The Halifax Explosion provided the opportunity for an "experiment in public health" that was meant not only to restore but also to improve the city and its population in the process. The restructuring that occurred during the restoration was influenced by pre-existing ideals and prejudices which were reflected in the goals of the newly formed committees in charge of the reconstruction. The primary emphasis on improvement as well as control was the result of existing regional concerns regarding the emigration of the province's most "desirable" stock, in the form of healthy, educated young men and women, to central Canada and the eastern United States. Public health reforms reflected the eugenic goal of improving the overall quality of the population through education, surveillance, and inspection, resorting finally to institutionalizing people who public health officials determined were genuinely deficient.
Despite the growth in knowledge about the effects of a warming Arctic on its cold-adapted species, the mechanisms by which these changes affect animal populations remain poorly understood. Increasing temperatures, declining sea ice and altered wind and precipitation patterns all may affect the fitness and abundance of species through multiple direct and indirect pathways. Here we demonstrate previously unknown effects of rain-on-snow (ROS) events, winter precipitation, and ice tidal surges on the Arctic's largest land mammal. Using novel field data across seven years and three Alaskan and Russian sites, we show arrested skeletal growth in juvenile muskoxen resulting from unusually dry winter conditions and gestational ROS events, with the inhibitory effects on growth from ROS events lasting up to three years post-partum. Further, we describe the simultaneous entombment of 52 muskoxen in ice during a Chukchi Sea winter tsunami (ivuniq in Iñupiat), and link rapid freezing to entrapment of Arctic whales and otters. Our results illustrate how once unusual, but increasingly frequent Arctic weather events affect some cold-adapted mammals, and suggest that an understanding of species responses to a changing Arctic can be enhanced by coalescing groundwork, rare events, and insights from local people.
Norse Greenland has been seen as a classic case of maladaptation by an inflexible temperate zone society extending into the arctic and collapse driven by climate change. This paper, however, recognizes the successful arctic adaptation achieved in Norse Greenland and argues that, although climate change had impacts, the end of Norse settlement can only be truly understood as a complex socioenvironmental system that includes local and interregional interactions operating at different geographic and temporal scales and recognizes the cultural limits to adaptation of traditional ecological knowledge. This paper is not focused on a single discovery and its implications, an approach that can encourage monocausal and environmentally deterministic emphasis to explanation, but it is the product of sustained international interdisciplinary investigations in Greenland and the rest of the North Atlantic. It is based on data acquisitions, reinterpretation of established knowledge, and a somewhat different philosophical approach to the question of collapse. We argue that the Norse Greenlanders created a flexible and successful subsistence system that responded effectively to major environmental challenges but probably fell victim to a combination of conjunctures of large-scale historic processes and vulnerabilities created by their successful prior response to climate change. Their failure was an inability to anticipate an unknowable future, an inability to broaden their traditional ecological knowledge base, and a case of being too specialized, too small, and too isolated to be able to capitalize on and compete in the new protoworld system extending into the North Atlantic in the early 15th century.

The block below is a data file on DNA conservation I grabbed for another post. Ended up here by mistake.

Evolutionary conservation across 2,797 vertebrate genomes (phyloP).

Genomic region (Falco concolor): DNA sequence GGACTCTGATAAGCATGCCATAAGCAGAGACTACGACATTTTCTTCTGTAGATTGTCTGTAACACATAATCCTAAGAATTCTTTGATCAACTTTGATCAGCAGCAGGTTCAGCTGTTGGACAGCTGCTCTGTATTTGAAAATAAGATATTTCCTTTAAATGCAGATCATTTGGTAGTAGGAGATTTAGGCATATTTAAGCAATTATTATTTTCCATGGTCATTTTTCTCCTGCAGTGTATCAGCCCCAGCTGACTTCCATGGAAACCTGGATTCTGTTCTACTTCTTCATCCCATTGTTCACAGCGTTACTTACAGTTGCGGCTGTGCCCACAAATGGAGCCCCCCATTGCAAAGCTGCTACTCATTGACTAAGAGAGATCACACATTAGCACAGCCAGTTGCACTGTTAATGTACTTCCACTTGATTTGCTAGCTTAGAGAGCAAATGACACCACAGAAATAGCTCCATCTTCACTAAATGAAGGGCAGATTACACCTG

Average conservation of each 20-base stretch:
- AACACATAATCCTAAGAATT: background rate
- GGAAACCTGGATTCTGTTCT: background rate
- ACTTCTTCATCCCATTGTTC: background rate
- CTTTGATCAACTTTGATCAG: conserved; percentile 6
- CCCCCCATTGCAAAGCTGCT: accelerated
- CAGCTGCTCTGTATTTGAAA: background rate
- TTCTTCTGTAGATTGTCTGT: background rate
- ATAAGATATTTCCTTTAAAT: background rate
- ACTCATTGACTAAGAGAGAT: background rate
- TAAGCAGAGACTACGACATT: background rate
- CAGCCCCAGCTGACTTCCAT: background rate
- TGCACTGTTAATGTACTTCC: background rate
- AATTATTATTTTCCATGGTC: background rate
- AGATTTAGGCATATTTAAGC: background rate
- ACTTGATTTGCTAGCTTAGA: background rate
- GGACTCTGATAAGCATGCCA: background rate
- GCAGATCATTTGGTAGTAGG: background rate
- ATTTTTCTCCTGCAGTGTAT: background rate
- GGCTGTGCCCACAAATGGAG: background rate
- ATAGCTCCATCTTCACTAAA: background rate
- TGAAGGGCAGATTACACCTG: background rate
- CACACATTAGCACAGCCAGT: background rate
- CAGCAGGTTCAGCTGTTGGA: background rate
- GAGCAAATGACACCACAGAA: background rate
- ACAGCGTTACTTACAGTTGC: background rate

Cites: Proc Natl Acad Sci U S A. 2010 Mar 23;107(12):5306-1020212157
Scholars have projected a dismal image of nineteenth-century, rural Russia as a society repeatedly punctuated by crop failures, famine, starvation, and epidemics of famine-related diseases. But there has been no rigorous attempt, using appropriate methods, to assess the nature of demographic crises in Russia and their contribution to overall mortality and population growth. The pattern of mortality evident in the parish under examination is distinguished by an extremely high incidence of infant, diarrhoeal diseases and childhood, infectious diseases. This unfavourable disease environment and resulting high rates of infant and early childhood mortality were more closely related to fertility levels, household size, housing conditions, and weaning practices than to annual or seasonal food availablity and the nutritional status of the population. In a disease-driven society, the susceptibility to infection and the force of infection can, to a considerable extent, be determined by demographic factors, familial norms, and climatic constraints.